Just like your favorite pair of jeansWhen Expressions...


September 26, 1993|By Elizabeth Large | Elizabeth Large,Staff Writer

Just like your favorite pair of jeans

When Expressions first started using denim as slipcovers and upholstery, the home-furnishings company found it didn't sell in Iowa City, where bluejeans are really work clothes. But the new look for chairs and sofas did well on Long Island, where denim is high fashion. For four years it's been a top seller for the company, according to its president, Ronna Griest.

Then, suddenly, this year everyone is doing it. Stone-washed comfort has become one of the hottest furniture trends around. Since Lee Industries' denim sofa appeared in Metropolitan Home a couple of months ago, the company has been getting 20 or 30 calls a day about it, says administrative manager Lina Morrow. And not one but two different denim sofas are featured in October's House Beautiful.

Why now? Well, casual comfort is the big news in home furnishings, and what's more casually comfortable than

bluejeans? Denim slipcovers are low maintenance -- they really are washable. "Fashion is having a bigger effect than ever on home fashion," says Linda Jones, consultant to Masco Home Furnishings, "so that denim has become the leading novelty fabric in chairs." Finally, it can be dressed up or dressed down, which makes it very versatile -- just like your favorite pair of jeans.

Interior designer I. Michael Winegrad had dream clients for the master bath he designed. They liked his taste and pretty much told him to do whatever he wanted to. Of course, they were his mom and dad, which made things easier all way round.

Robert and Dorothy Winegrad got more than they bargained for when they had their son remodel their home, including the master bath. The design was the Large Bath Winner in the 1992 Kitchen and Bath Contest sponsored by American HomeStyle magazine (formerly Decorating Remodeling). Look for the two-page spread in the October issue.

The younger Mr. Winegrad, owner of I. Michael Interiors in Baltimore, enlarged the bath by adding space from an adjacent room. The bathroom features a rounded glass-block wall, a large shower, a bidet, two sinks, lots of storage space and a faux-granite vinyl wall covering. An added bonus: the new bathroom brought the owners $5,000 in prize money. The idea is so simple you wonder why no one has thought of it before. Philip Belhous was looking for a way to put grass clippings in a trash bag when he mowed his lawn -- without having to get his kids to hold the bag open for him. He ended up inventing (and patenting) the Magic Funnel.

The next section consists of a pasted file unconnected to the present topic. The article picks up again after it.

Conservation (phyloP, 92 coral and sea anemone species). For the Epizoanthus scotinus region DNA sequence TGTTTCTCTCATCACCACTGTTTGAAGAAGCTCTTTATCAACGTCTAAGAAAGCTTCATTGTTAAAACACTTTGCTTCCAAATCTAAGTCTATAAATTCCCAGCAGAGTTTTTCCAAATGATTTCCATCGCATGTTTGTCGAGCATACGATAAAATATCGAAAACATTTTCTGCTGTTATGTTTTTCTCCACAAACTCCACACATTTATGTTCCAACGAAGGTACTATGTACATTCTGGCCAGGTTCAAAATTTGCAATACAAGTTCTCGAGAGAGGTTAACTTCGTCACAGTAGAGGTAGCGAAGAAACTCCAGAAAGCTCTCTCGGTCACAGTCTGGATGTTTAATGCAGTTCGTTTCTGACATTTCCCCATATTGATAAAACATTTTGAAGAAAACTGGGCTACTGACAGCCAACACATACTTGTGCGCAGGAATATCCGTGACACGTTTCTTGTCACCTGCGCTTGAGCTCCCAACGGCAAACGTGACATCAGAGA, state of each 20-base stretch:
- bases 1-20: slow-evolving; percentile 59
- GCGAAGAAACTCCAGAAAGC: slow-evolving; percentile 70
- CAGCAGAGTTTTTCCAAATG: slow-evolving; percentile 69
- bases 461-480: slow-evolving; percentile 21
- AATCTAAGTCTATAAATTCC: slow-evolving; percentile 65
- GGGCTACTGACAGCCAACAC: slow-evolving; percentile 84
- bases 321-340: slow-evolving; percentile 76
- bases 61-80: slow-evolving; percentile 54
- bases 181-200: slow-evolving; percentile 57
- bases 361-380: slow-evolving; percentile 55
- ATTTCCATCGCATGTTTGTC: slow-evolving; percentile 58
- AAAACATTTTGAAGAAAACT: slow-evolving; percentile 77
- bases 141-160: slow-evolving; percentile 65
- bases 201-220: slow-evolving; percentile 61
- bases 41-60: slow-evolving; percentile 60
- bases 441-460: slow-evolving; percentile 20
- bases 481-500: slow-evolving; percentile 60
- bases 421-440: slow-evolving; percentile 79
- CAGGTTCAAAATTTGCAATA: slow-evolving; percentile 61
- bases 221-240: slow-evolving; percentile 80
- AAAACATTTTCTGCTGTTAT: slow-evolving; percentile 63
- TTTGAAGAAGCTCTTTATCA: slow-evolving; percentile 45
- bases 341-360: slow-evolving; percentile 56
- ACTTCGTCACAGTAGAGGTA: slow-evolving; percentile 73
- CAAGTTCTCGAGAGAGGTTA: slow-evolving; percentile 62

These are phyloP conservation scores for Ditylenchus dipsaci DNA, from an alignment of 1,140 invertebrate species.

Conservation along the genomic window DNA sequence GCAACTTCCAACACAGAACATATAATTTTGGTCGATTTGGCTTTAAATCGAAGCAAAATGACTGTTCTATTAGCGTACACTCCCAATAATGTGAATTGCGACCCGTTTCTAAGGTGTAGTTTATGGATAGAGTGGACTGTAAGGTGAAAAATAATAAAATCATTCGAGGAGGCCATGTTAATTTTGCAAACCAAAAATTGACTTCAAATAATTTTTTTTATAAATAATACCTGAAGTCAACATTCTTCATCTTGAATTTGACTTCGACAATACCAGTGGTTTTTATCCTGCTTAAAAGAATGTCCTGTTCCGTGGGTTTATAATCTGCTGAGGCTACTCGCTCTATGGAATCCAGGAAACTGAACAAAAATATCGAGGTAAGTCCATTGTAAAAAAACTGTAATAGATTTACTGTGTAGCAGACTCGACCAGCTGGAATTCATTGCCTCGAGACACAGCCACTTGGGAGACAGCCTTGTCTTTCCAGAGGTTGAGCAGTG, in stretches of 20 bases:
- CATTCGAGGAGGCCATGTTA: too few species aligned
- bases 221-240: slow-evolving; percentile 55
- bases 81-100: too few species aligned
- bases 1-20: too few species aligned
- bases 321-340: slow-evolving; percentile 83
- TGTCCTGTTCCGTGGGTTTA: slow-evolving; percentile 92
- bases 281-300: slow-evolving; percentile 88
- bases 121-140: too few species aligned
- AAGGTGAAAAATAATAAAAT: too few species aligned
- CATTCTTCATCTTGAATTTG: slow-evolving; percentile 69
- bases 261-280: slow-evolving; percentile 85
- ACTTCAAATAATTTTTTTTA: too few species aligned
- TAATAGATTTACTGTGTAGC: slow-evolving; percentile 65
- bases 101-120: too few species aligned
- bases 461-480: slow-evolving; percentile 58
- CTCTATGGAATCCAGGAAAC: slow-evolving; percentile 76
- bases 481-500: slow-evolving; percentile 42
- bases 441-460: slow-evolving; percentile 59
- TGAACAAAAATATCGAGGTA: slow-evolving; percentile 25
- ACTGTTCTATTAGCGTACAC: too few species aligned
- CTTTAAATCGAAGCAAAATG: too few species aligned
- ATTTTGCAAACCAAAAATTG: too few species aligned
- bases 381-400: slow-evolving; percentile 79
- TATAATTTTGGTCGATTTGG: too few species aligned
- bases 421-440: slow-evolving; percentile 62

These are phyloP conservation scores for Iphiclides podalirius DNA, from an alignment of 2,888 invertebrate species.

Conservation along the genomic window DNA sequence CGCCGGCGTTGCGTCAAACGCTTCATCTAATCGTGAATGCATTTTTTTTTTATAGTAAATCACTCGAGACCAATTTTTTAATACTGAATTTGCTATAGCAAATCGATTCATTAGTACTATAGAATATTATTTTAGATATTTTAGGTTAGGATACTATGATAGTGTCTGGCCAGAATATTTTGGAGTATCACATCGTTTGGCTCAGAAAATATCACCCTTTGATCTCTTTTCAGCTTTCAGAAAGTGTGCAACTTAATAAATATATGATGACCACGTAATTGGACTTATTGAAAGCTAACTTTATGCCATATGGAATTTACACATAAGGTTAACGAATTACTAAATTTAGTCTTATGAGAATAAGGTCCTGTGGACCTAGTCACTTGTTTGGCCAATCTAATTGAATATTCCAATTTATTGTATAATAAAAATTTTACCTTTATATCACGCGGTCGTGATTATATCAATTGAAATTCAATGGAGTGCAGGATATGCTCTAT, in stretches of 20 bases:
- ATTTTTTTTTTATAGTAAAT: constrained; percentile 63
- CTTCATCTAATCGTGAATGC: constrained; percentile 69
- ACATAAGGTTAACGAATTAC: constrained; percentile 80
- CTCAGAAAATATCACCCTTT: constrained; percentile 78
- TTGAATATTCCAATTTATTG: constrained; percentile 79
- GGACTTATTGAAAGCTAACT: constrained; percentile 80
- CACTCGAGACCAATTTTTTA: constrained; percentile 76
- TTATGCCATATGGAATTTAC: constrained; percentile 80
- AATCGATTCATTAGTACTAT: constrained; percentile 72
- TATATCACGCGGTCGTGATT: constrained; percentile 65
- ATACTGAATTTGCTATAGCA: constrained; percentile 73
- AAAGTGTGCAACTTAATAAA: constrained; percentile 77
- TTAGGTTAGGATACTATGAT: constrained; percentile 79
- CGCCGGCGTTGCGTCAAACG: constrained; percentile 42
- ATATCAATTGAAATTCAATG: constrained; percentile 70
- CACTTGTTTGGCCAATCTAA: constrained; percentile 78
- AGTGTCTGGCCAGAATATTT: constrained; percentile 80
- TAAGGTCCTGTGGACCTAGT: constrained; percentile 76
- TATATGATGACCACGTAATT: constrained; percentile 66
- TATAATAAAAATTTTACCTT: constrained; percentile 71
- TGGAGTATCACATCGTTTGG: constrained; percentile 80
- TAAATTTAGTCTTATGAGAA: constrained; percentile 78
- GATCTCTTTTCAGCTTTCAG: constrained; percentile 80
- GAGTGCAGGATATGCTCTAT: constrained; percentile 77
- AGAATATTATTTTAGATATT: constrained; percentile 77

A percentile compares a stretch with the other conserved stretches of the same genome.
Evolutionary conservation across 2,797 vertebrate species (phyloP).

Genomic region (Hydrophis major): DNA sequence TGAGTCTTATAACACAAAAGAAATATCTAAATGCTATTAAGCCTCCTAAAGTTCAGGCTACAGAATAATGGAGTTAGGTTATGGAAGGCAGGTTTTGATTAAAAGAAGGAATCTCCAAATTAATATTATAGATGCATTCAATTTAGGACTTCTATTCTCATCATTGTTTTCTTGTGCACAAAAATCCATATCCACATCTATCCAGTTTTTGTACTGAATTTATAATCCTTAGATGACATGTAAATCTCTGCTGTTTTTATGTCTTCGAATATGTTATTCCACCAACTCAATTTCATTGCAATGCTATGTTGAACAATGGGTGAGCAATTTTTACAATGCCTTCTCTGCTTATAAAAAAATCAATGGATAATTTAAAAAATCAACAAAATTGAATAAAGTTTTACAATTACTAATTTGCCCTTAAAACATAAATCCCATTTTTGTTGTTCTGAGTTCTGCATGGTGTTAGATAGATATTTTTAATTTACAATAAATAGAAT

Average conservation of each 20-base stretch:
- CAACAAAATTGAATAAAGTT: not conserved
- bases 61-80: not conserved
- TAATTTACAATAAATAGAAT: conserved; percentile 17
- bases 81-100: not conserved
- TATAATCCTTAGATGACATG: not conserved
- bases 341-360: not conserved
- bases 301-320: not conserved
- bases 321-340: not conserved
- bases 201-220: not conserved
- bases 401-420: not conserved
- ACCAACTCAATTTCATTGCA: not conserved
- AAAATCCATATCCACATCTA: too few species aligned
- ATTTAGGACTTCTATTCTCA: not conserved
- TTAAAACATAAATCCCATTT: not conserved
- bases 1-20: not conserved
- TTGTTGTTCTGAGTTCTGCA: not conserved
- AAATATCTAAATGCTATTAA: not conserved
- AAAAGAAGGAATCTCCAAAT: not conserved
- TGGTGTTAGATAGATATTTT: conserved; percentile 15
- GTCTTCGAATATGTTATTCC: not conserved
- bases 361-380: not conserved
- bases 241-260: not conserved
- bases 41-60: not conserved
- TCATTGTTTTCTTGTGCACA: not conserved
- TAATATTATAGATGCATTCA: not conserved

Made of corrugated cardboard, it's collapsible, reusable, and waxed on both sides so it's water resistant. Assembling the Magic Funnel is easy. You attach the top portion to the base, put it in a 30-39 gallon trash bag and secure the bag according to directions on the funnel. When it's filled, remove the funnel and tie off the bag.

This time of year, you can use the Magic Funnel for quick and easy leaf pick up. Indoors it's a handy way to create a large trash can when the kids are cleaning their rooms.

The Magic Funnel will be sold in this area at K-Mart starting October 10. The introductory price will be $4.95 during the month of October, after which it will cost $6.97. For more information call (213) 584-0688.

Uzzolo must be doing something right. The jazzy home-furnishings and accessories store opened in Harborplace six years ago, expanded to Annapolis, and last weekend had a grand opening for the newest Uzzolo in Georgetown.

If you haven't discovered this engaging little shop, take a trip down to the Pratt St. Pavilion. You'll be struck by the combination of high design and reasonable prices. With an eye to the tourists looking for gifts to take home, Uzzolo sells jars of Fragrance Puffs for as little as $6 and handblown oil candles for $13. More serious shoppers will love the art deco lamps and great collection of bar and counter stools. You'll find original designs of fine Italian furniture -- side by side with the less expensive and also good-looking knockoffs. "We have to sell those to stay in business," says store manager Lisa Young with a laugh.

Uzzolo is located on the first floor of the pavilion, center court. For more information, call (410) 752-8870.

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